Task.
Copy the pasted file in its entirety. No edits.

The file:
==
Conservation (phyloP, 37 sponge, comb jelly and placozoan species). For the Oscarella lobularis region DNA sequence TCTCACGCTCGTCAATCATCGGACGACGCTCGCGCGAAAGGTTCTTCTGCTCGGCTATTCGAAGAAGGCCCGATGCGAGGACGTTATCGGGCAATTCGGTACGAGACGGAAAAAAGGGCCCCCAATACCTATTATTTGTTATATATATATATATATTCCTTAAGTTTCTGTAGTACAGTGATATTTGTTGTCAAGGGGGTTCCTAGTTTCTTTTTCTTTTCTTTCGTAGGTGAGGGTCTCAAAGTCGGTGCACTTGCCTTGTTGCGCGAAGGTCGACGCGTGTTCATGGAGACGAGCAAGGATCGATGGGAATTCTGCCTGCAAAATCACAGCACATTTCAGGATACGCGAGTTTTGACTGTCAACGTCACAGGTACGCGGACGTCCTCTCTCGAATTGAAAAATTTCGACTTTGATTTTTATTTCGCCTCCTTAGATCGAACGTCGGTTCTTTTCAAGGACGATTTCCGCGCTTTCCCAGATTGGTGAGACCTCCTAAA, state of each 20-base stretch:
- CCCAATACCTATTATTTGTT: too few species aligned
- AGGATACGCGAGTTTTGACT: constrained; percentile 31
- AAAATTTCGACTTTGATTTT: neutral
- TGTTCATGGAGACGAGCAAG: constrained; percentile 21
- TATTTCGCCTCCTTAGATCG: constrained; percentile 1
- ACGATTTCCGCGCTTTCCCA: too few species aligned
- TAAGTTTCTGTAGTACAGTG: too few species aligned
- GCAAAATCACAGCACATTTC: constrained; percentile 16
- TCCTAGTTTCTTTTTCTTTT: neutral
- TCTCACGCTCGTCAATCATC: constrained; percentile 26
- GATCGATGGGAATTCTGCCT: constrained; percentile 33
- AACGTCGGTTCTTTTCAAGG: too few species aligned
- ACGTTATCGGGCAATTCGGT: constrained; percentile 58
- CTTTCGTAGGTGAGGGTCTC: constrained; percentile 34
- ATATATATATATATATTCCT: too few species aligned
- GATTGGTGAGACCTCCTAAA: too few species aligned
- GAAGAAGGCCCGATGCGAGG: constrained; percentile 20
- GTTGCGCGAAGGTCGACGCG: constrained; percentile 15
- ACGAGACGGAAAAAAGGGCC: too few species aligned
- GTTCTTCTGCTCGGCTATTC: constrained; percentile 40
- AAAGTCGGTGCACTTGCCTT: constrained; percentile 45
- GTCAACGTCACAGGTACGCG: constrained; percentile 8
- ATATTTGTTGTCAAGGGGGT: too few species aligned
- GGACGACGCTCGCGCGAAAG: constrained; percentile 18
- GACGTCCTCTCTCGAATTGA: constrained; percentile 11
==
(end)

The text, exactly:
Conservation (phyloP, 37 sponge, comb jelly and placozoan species). For the Oscarella lobularis region DNA sequence TCTCACGCTCGTCAATCATCGGACGACGCTCGCGCGAAAGGTTCTTCTGCTCGGCTATTCGAAGAAGGCCCGATGCGAGGACGTTATCGGGCAATTCGGTACGAGACGGAAAAAAGGGCCCCCAATACCTATTATTTGTTATATATATATATATATTCCTTAAGTTTCTGTAGTACAGTGATATTTGTTGTCAAGGGGGTTCCTAGTTTCTTTTTCTTTTCTTTCGTAGGTGAGGGTCTCAAAGTCGGTGCACTTGCCTTGTTGCGCGAAGGTCGACGCGTGTTCATGGAGACGAGCAAGGATCGATGGGAATTCTGCCTGCAAAATCACAGCACATTTCAGGATACGCGAGTTTTGACTGTCAACGTCACAGGTACGCGGACGTCCTCTCTCGAATTGAAAAATTTCGACTTTGATTTTTATTTCGCCTCCTTAGATCGAACGTCGGTTCTTTTCAAGGACGATTTCCGCGCTTTCCCAGATTGGTGAGACCTCCTAAA, state of each 20-base stretch:
- CCCAATACCTATTATTTGTT: too few species aligned
- AGGATACGCGAGTTTTGACT: constrained; percentile 31
- AAAATTTCGACTTTGATTTT: neutral
- TGTTCATGGAGACGAGCAAG: constrained; percentile 21
- TATTTCGCCTCCTTAGATCG: constrained; percentile 1
- ACGATTTCCGCGCTTTCCCA: too few species aligned
- TAAGTTTCTGTAGTACAGTG: too few species aligned
- GCAAAATCACAGCACATTTC: constrained; percentile 16
- TCCTAGTTTCTTTTTCTTTT: neutral
- TCTCACGCTCGTCAATCATC: constrained; percentile 26
- GATCGATGGGAATTCTGCCT: constrained; percentile 33
- AACGTCGGTTCTTTTCAAGG: too few species aligned
- ACGTTATCGGGCAATTCGGT: constrained; percentile 58
- CTTTCGTAGGTGAGGGTCTC: constrained; percentile 34
- ATATATATATATATATTCCT: too few species aligned
- GATTGGTGAGACCTCCTAAA: too few species aligned
- GAAGAAGGCCCGATGCGAGG: constrained; percentile 20
- GTTGCGCGAAGGTCGACGCG: constrained; percentile 15
- ACGAGACGGAAAAAAGGGCC: too few species aligned
- GTTCTTCTGCTCGGCTATTC: constrained; percentile 40
- AAAGTCGGTGCACTTGCCTT: constrained; percentile 45
- GTCAACGTCACAGGTACGCG: constrained; percentile 8
- ATATTTGTTGTCAAGGGGGT: too few species aligned
- GGACGACGCTCGCGCGAAAG: constrained; percentile 18
- GACGTCCTCTCTCGAATTGA: constrained; percentile 11